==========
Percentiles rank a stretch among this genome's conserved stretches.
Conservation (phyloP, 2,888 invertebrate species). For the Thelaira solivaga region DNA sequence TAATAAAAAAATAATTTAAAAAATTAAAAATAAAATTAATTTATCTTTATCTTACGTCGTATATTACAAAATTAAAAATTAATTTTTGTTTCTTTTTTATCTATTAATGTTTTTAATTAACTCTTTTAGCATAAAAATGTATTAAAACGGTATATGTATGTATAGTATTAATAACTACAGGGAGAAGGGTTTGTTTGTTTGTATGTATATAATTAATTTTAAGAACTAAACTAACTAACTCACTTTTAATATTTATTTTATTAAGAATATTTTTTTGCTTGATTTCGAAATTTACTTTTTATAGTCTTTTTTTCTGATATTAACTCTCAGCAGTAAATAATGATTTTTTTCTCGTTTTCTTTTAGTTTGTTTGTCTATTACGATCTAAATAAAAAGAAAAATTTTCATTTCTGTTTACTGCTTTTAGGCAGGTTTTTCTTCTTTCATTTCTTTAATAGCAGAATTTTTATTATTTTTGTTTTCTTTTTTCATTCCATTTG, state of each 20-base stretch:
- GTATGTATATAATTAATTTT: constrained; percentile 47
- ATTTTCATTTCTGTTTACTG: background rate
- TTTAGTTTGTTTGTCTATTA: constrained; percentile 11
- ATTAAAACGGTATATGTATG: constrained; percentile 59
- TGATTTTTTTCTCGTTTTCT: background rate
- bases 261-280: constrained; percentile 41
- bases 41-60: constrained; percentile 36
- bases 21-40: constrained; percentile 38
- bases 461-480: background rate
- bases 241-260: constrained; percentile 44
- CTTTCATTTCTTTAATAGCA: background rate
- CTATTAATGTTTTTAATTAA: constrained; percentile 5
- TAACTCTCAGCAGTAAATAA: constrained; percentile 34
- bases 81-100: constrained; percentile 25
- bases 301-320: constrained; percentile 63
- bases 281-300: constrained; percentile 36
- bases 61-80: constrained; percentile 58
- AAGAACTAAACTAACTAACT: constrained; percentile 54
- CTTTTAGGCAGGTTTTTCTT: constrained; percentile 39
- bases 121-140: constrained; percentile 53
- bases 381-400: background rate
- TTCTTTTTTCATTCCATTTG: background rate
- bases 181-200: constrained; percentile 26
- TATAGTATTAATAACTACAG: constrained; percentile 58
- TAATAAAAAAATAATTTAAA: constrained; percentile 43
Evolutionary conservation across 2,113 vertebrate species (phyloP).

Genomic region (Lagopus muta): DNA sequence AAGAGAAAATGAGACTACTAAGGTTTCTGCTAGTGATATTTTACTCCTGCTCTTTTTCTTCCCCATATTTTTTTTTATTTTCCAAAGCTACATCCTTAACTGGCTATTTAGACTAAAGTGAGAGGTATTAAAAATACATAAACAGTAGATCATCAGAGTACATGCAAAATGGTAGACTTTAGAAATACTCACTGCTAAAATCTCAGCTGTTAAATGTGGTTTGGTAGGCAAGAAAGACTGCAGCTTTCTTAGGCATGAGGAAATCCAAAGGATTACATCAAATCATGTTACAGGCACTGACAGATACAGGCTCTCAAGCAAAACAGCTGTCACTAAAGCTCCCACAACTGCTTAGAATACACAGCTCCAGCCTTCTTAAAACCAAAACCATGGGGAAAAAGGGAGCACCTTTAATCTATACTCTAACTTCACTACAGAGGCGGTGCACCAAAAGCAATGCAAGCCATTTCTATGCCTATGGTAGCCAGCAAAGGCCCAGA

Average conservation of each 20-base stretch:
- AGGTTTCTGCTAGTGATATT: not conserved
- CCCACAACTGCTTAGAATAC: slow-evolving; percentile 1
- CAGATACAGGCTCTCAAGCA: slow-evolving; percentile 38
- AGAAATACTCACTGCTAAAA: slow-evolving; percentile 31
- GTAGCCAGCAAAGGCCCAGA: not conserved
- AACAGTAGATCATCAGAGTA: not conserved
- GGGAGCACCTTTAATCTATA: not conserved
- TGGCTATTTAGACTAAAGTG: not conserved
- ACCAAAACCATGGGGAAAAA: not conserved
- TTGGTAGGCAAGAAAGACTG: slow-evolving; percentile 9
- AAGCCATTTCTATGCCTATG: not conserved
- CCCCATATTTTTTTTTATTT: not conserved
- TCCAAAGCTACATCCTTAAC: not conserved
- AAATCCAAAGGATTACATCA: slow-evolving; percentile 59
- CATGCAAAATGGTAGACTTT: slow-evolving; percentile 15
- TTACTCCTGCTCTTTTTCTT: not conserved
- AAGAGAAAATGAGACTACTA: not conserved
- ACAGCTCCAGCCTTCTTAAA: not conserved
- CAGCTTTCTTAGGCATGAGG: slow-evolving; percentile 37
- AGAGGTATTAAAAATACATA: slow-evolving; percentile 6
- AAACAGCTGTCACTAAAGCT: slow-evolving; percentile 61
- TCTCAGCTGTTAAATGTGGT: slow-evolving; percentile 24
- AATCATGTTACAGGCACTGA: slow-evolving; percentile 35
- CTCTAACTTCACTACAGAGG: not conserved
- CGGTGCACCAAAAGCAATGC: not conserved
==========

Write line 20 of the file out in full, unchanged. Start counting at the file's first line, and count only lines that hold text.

- AAGAACTAAACTAACTAACT: constrained; percentile 54